Gulf Livestock 1: Company that chartered missing livestock carrier 'devastated' as search suspended

The company that chartered the livestock carrier that went missing off the coast of Japan last week says it is "devastated" by the incident.

"It is with profound sadness that Australasian Global Exports accepts the suspension of active search and rescue operations for those missing at sea from Gulf Livestock 1," the company said in a statement.

"Having chartered the ship for this voyage, we are devastated that our three stockman and veterinarian are among the missing.  We sincerely extend our deepest sympathies to their family and friends along with those of the missing crew."

Forty-three crew members, including two New Zealanders, were onboard the ship when it capsized and sank in the East China Sea. 

Three people have been found since the ship went missing, though one of those people later died.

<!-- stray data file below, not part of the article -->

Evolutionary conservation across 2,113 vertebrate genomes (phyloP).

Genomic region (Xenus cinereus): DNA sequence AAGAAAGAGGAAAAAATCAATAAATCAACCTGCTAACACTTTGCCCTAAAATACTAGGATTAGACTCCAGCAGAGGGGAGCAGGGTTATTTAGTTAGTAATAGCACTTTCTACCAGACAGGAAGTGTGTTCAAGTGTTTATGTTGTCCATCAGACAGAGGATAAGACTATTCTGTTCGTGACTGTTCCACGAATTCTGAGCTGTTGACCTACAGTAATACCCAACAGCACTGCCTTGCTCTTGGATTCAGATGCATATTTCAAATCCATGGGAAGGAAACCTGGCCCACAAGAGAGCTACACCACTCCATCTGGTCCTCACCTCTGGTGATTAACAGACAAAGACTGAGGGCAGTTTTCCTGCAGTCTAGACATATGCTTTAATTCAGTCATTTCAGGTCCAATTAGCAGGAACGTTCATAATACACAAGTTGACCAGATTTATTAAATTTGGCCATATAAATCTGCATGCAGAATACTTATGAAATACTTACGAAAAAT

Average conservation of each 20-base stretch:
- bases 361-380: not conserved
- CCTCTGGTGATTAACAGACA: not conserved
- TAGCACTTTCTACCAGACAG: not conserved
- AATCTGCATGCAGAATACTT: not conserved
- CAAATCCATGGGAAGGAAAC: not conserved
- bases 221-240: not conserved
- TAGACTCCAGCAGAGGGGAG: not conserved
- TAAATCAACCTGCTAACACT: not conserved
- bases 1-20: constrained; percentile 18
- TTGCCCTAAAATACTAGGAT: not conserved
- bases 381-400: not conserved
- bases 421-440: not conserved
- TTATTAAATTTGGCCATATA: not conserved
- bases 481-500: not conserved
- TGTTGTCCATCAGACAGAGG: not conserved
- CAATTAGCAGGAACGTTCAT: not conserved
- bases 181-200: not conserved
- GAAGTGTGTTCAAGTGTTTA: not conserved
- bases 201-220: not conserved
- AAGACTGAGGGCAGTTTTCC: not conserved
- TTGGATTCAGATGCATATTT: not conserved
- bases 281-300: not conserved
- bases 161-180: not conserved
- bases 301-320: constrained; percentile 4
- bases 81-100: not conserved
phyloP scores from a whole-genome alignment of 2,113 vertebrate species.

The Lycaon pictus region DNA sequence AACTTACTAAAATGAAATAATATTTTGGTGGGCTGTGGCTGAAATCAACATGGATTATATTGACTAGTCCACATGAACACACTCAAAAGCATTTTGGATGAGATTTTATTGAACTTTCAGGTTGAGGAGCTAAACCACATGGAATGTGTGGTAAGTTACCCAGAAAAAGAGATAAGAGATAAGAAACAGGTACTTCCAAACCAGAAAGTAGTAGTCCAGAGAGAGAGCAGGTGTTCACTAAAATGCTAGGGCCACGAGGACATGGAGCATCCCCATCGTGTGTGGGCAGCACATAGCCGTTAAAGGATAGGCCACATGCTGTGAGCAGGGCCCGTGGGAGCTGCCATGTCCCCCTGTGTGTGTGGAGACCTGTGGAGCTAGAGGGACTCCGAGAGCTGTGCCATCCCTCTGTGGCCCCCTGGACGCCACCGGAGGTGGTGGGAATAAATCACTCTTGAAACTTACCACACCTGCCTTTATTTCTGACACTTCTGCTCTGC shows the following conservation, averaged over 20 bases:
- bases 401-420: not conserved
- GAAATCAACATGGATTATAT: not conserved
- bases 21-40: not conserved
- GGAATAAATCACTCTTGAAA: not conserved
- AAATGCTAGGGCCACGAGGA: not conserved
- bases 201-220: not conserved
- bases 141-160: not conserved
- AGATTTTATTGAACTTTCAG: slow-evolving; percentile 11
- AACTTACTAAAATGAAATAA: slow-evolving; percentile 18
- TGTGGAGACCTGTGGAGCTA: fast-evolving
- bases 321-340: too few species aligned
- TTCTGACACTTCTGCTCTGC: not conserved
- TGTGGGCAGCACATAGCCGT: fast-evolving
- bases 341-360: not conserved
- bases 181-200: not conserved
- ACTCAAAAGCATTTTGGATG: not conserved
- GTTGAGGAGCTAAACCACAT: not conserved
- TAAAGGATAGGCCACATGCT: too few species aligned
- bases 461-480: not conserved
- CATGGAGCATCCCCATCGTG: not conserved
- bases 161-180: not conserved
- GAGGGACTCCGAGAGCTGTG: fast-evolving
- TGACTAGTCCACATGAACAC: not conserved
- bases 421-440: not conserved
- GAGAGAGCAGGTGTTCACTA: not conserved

The ship departed Napier on August 14 bound for Jingtang, China with almost 6000 cattle onboard.

However, the carrier sent a distress signal last Wednesday after running into rough weather caused by Typhoon Maysak and has not been seen since. One of the rescued crew members said the vessel capsized and sank.

Gulf Livestock 1 is owned by Gulf Navigation Holdings, but was chartered by Australasian Global Exports.

Australasian Global Exports called the incident a "heartbreaking and incomprehensible maritime tragedy" and said it wanted to know how it occured.

"Ever since the ship went missing, we have been in contact with families on both sides of the Tasman to exchange what information we had.  We have offered the New Zealand families support and professional counselling services as well," the company said.

"Due to COVID-19 travel restrictions we are unable to personally visit their families as we would have liked to.

"We do wish to acknowledge the authorities on both sides of the Tasman and in Japan, especially Japan Coast Guard, which went into harm’s way to rescue people."

The New Zealanders onboard the ship have been identified as stockmen Scott Harris and Lochie Bellerby.

On Friday maritime lawyer Peter Dawson told RNZ it may be possible for the families of the missing crew members to take legal action following the tragedy.